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This spring as our fruit trees began to leaf out and grow most of us noticed that they were not flowering and growing properly. That is because they did not receive enough hours of chilling. Cool weather and short days in autumn cause most fruit trees, berries, and vines to lose their leaves and go into a state of dormancy, which protects them from winter freezes. Subtropical plants like citrus and olives do not lose their leaves, but they still have a short dormant or resting period. While dormant, trees will not begin to grow normally until they have received enough hours of cold temperature, below 45oF. This is called chilling. Chilling breaks down internal inhibitors and helps fruit and flower buds develop properly. A lack of adequate chilling can result in weakened trees, poor bud break, bud drop, spread-out bloom, poorly developed flowers, and even a complete lack of flowers depending on the type of fruit tree.
Some varieties of olives that need more chilling have only vegetative buds instead of flowers (photo Paul Vossen)
The number of chilling hours (below 45oF) required by fruit trees varies from about 100 for figs to over 1,000 for apples. It also varies by variety within each species. It is even more complicated than that. Using the old system of measurement, which just adds up the number of hours of temperatures below 45oF (November 2013 through February 2014) we had 1,339 hours in Santa Rosa. This is slightly above normal, as the historical average is about 1,200 per year with a range of 950 to 2,012 hours. Consequently, we would not expect to have seen any abnormal growth this spring, but we did. This occurred because not all chilling hours are equally effective and because chilling hours accumulated at night can be cancelled by warm daytime temperatures.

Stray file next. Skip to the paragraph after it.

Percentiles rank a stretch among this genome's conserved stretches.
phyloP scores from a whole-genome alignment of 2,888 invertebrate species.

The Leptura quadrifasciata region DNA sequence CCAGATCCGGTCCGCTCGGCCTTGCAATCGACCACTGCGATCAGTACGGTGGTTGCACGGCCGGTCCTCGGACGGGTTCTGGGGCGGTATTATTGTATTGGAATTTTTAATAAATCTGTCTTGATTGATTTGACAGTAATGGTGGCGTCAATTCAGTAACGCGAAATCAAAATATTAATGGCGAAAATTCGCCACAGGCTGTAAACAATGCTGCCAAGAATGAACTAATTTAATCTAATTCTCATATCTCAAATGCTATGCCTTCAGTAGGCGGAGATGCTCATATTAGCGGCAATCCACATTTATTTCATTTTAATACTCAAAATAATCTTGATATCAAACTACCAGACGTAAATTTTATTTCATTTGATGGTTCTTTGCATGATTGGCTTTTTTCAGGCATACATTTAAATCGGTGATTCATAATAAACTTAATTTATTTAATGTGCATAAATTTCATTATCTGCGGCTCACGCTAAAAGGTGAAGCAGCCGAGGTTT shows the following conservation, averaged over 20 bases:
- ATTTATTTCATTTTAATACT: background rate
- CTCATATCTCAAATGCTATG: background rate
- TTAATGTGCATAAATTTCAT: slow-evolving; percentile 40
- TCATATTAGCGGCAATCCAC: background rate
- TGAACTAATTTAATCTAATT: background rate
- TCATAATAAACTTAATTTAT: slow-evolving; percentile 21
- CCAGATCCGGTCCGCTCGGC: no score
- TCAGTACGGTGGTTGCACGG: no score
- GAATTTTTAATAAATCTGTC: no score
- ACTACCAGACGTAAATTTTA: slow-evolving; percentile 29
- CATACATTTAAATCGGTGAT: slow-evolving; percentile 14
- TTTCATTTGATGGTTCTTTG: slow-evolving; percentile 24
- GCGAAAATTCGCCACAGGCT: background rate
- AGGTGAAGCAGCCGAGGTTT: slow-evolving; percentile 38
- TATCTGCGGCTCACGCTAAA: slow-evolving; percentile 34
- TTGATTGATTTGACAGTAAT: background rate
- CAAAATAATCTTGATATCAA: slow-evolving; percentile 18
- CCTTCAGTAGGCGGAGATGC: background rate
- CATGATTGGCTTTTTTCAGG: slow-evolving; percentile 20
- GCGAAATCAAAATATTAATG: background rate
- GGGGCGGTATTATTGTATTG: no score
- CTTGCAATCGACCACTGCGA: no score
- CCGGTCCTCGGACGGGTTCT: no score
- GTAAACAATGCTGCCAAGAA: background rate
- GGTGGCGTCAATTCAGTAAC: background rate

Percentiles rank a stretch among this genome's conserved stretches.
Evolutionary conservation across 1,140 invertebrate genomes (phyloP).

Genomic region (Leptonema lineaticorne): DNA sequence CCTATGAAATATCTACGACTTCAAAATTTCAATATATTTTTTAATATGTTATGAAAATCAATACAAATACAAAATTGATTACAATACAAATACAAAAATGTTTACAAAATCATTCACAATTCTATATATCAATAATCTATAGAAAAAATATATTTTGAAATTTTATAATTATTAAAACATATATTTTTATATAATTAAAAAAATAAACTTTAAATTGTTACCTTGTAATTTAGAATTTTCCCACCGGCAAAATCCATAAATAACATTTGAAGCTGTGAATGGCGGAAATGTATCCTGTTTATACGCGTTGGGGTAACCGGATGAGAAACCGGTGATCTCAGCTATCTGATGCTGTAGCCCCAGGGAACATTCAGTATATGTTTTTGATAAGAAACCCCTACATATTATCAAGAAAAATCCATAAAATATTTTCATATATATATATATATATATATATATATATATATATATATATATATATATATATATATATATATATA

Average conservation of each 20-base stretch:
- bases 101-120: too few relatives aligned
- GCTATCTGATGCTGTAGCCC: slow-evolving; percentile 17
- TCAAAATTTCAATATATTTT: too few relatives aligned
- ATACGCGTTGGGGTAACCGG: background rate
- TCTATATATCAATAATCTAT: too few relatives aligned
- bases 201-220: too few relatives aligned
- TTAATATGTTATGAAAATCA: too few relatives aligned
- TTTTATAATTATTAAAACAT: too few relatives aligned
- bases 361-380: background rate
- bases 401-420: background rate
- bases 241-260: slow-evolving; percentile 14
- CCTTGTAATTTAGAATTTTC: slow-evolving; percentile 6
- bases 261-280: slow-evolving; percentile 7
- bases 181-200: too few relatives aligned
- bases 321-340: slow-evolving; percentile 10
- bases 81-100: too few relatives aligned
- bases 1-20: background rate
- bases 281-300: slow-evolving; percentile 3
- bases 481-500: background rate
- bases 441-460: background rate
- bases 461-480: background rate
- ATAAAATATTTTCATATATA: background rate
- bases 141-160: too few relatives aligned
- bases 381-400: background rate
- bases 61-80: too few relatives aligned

To make the chilling system more accurate and useful, several University of California and other fruit tree researchers around the world have been testing another chilling measurement model that places more emphasis on temperature portions between about 35oF and 55oF, which are more effective in breaking dormancy than colder temperatures. It also takes into effect the negation of chilling hours when temperatures exceed about 60oF. This is because warm sunny days above 60oF, of which we had many this last fall and winter, reverses the portion of chilling obtained when it was cold at night. This system is much more accurate as can be seen in the following chart of chilling portions over the last five years. It shows that 2013-2014 was the lowest in chilling hours.
Bartlett pear flowering early on the cooler north side of the tree and later on the warmer south side (Photo Alberto Ramos)
Paul Vossen, Specialty Crops Advisor firstname.lastname@example.org
Available as PDF Low Chilling in 2014 Causes Fruit Tree Problems